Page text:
Laurence C. Smith shows how, by 2050, Canada, Scandinavia, Russia and the northern United States may be flourishing as formidable economic powers and migration magnets, but countries closer to the equator may be suffering from the effects of four key mega-trends: global warming, pressure on natural resources, globalisation and an exploding but aging population. Baran Doda praises the book as a solid introduction for those who are making their first foray into the forces that are likely to shape our world over the next 40 years.
The New North: Our World in 2050. Laurence C. Smith. Profile Publishing. March 2011.
What kind of world do we want? This is the question with which Laurence Smith ends his new book, The New North. I like that ending. It does not prescribe but allows the reader to contemplate the world in 2050 as a malleable object. It is neither alarmist nor overly optimistic, which is a quality not found in many books in this area. The New North takes the reader through a thought experiment in pursuit of this question. In doing so, Smith applies scientific modelling methods to the question at hand and identifies four mega-trends he foresees for our future.
Like many forecasting exercises, the book specifies some rules one must respect to participate in this thought experiment. In particular, there are four ruleswe must abide by, along with fourglobal forces which the author considers crucial in shaping this future world, as well as determining our path from here to there. Right there, in these two fours, is the core of this book.
Let us start with the four rules by which we must abide when thinking about the world in 2050, which strictly speaking are really just two: continuity and credible modelling. In particular, the author would like to rule out three discontinuities, at least in the bulk of the book: technological breakthroughs (e.g. scalable cheap carbon-free energy), world wars, and big discrete ecological or geophysical changes (e.g. pandemics, sudden collapse ofice sheets). Credibility of modelling follows nicely from these first three rules. In the absence of abrupt changes, models do a good job of describing the world. They allow us to extrapolate historical trends and discuss their sensitivity to alternative assumptions.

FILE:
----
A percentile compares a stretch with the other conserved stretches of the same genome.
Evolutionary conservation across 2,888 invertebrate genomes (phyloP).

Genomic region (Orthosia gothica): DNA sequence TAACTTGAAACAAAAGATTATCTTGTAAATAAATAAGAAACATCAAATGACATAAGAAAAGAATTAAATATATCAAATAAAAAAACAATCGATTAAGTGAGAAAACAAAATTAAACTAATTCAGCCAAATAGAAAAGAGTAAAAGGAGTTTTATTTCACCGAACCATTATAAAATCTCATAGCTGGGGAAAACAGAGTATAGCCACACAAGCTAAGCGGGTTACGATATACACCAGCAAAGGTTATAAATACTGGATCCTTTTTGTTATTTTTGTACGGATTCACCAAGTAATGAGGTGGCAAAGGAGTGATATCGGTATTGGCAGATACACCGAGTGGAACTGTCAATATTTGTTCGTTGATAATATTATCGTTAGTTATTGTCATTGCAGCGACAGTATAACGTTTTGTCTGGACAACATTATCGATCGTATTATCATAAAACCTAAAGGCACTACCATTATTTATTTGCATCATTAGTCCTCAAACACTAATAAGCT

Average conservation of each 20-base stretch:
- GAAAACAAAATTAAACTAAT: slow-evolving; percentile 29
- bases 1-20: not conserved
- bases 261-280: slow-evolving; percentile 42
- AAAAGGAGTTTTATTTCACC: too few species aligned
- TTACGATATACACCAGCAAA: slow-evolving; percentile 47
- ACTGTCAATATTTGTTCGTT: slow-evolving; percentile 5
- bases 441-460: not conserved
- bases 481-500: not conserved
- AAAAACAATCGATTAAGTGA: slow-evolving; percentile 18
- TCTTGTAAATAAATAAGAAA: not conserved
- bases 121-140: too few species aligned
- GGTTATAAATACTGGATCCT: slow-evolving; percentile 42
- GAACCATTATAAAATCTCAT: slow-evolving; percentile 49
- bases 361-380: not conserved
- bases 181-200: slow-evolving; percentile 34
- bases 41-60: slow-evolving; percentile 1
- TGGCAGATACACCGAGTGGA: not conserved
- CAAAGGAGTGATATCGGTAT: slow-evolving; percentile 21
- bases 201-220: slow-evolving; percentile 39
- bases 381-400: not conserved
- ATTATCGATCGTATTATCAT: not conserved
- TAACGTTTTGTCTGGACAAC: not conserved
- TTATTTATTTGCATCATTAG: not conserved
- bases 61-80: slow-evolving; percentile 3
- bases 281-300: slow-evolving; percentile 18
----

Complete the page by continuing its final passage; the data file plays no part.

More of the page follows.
In general, these are sensible restrictions. However, it is important to be transparent about what is excluded to allow one to judge the quality of the ultimate analysis. For example, the book is silent on the shale gas ‘revolution’ currently underway in the US. Most people have heard of it over the last decade and it has had important ramifications in global energy markets. Whether Smith excludes it because he considers it a technological breakthrough, or simply not significant enough to be incorporated, this reviewer finds the omission conspicuous.
Next, the author gives us the four global forces he considers crucial for shaping the world in 2050: demographics, skyrocketing demand for ecosystem services and natural capital, globalization, and climate change. These are clearly among the key intertwined mechanisms at play and the author successfully draws our attention to their significance with the help of thought-stimulating facts. Did you, for example, know that raising every global citizen’s consumption to the level enjoyed by the citizens of the OECD countries is the same as adding 65 billion new people to the planet, each consuming the global average today? That is right. There is no typo. And all of them in addition to the 7 billion we already share the planet with today!